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Lastinger Center Senior Manager of Research and Evaluation Mary Bratsch-Hines worked with collaborators Michael Little, Kevin C. Bastian, Lora Cohen-Vogel, Peg Burchinal, and Ellen Peisner-Feinberg to examine the convergence of Pre-K attending and non-Pre-K attending students’ skill levels in Kindergarten to find that skill heterogeneity does indeed moderate student learning gains over the kindergarten year, particularly for students who attended Pre-K.


Students’ gains from Pre-K converge with similar students who did not attend Pre-K in elementary school. One theory for convergence is that students who attend Pre-K enter kindergarten classrooms that are skill heterogeneous, and these students are positioned near the top of the classroom skill distribution. Kindergarten teachers, however, focus their instruction on students toward the bottom of the skill distribution, which generates observed convergence. We explore this theory by analyzing data from six rural school districts in North Carolina (N = 655, aged 4–6, 51 % female, 77 % non-White). We find mixed evidence in support of this hypothesis. Our measures of kindergarten classroom heterogeneity were inconsistently related to skill convergence based on both the outcome measure and the specific construction of the heterogeneity measure, but all significant associations were in the predicted direction.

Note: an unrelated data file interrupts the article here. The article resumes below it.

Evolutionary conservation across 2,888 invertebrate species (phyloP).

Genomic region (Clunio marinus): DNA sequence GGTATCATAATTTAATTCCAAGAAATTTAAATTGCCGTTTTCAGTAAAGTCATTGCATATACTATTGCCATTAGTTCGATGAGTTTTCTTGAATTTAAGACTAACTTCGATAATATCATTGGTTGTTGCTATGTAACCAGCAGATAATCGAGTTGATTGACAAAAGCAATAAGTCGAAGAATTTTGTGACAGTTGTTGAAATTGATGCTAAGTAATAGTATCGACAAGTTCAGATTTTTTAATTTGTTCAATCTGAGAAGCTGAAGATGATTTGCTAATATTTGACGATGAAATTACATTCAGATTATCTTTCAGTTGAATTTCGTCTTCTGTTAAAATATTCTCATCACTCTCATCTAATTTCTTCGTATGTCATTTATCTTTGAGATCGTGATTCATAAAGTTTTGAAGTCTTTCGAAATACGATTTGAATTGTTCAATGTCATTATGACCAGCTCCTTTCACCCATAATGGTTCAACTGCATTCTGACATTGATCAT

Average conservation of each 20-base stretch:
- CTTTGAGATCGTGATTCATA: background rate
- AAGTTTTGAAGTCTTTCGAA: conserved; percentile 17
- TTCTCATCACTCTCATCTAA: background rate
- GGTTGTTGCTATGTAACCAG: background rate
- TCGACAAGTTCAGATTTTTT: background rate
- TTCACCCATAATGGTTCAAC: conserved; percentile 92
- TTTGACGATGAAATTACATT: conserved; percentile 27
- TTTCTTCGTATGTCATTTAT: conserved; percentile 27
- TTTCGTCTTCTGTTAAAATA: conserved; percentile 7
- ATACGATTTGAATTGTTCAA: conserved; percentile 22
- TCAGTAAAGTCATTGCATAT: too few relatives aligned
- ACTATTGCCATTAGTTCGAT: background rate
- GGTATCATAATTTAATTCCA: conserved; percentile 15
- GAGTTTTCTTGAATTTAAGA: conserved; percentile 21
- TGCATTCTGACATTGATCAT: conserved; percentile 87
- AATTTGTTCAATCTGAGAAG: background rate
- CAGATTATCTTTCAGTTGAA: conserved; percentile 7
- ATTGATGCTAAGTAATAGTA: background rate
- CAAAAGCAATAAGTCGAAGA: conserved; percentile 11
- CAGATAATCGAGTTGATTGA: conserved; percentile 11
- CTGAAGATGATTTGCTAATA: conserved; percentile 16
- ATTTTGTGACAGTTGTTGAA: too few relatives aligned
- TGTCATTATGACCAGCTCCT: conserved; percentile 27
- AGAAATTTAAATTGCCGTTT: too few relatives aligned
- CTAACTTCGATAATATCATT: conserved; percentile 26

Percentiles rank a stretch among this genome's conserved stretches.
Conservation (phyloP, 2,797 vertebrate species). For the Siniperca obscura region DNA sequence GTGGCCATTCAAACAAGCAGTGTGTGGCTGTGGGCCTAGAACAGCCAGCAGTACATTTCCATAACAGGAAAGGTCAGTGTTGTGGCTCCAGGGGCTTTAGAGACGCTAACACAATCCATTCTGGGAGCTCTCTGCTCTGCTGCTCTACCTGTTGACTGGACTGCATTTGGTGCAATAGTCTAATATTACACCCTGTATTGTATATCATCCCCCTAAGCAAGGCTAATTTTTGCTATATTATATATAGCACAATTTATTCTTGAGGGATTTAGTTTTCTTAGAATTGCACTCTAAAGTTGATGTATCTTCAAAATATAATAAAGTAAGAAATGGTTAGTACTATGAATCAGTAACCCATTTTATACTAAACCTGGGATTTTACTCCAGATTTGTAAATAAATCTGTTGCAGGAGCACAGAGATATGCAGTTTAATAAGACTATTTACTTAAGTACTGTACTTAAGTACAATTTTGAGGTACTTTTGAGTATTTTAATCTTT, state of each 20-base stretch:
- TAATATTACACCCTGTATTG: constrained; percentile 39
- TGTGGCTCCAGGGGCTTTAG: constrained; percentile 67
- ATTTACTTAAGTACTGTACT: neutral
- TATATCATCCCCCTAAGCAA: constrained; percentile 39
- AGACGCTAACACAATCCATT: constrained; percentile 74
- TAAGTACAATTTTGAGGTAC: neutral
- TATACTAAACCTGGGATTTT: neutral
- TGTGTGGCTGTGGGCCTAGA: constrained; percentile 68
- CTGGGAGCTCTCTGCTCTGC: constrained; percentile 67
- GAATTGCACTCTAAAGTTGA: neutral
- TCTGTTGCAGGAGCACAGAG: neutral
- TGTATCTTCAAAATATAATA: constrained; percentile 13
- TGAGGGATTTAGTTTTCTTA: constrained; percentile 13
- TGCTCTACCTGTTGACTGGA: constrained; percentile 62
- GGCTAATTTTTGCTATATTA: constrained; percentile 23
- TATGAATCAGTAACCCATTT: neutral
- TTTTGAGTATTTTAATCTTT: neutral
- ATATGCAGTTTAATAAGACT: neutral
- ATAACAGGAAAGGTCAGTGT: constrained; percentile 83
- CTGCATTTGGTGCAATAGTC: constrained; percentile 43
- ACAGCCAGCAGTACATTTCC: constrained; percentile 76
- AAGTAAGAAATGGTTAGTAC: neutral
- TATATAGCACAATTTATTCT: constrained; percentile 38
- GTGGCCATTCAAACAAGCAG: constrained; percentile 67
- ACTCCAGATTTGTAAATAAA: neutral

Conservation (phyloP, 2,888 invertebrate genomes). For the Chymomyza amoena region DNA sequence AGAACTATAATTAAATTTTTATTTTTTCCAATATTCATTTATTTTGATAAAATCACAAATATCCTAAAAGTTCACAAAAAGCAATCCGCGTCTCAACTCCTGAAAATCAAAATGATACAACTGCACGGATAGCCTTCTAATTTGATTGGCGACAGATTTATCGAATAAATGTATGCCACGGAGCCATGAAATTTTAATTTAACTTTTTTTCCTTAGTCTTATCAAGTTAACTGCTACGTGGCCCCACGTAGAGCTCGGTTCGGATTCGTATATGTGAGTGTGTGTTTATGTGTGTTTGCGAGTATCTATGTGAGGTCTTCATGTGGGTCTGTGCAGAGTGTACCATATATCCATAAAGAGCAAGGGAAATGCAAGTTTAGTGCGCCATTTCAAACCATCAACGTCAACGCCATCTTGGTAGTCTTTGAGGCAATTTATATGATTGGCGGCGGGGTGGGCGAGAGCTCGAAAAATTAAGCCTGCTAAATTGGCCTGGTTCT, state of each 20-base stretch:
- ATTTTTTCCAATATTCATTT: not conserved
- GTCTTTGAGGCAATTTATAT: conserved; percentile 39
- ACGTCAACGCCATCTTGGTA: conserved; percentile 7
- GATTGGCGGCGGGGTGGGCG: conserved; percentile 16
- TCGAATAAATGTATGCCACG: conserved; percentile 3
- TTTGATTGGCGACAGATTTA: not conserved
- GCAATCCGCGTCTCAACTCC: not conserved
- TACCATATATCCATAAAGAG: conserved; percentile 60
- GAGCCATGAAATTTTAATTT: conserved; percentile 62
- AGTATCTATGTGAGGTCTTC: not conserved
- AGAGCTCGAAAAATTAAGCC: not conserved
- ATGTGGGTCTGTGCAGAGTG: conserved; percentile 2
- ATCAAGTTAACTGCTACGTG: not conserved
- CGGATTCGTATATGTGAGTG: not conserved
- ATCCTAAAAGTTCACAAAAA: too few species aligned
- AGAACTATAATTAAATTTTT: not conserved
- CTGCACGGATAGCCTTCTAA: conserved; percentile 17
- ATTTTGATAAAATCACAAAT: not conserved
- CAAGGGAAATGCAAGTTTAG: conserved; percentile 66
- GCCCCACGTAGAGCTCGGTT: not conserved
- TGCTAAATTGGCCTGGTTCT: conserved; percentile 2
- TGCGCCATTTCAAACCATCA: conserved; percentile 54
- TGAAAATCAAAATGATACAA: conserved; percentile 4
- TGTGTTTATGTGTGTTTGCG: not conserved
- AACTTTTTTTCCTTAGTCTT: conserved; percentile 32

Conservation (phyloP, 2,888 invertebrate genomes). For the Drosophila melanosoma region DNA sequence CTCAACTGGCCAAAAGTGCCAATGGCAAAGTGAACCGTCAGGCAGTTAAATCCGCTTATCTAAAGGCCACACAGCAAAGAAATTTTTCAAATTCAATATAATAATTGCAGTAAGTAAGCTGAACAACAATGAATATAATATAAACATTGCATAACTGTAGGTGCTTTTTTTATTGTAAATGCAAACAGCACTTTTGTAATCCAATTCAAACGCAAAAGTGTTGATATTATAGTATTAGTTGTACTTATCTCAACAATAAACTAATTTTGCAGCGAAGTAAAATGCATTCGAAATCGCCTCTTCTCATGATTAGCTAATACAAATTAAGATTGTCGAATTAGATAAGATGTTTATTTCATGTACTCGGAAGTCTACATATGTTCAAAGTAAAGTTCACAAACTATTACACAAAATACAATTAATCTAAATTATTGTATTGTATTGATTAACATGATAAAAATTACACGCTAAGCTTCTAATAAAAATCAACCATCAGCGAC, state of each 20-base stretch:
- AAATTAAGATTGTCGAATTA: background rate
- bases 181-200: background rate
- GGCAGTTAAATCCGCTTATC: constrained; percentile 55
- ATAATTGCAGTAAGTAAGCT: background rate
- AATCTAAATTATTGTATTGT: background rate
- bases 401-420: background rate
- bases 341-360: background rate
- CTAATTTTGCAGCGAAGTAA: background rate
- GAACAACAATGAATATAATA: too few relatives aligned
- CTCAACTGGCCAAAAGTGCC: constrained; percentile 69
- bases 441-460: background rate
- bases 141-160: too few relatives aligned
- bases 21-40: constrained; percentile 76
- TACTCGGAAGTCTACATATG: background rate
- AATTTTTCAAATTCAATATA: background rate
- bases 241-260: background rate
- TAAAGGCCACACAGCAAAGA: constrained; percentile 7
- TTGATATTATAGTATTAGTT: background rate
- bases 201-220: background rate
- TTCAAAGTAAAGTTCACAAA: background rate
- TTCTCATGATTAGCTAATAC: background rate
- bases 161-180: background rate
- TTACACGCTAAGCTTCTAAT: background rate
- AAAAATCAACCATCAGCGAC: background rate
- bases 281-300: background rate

Little, M., Bastian, K. C., Cohen-Vogel, L., Bratsch-Hines, M., Burchinal, P., Peisner-Feinberg, E. (2024). Is skill heterogeneity in kindergarten classrooms associated with the persistence of pre-K gains? Evidence from the IES Early Learning Network. Early Childhood Research Quarterly, 68, 35–44.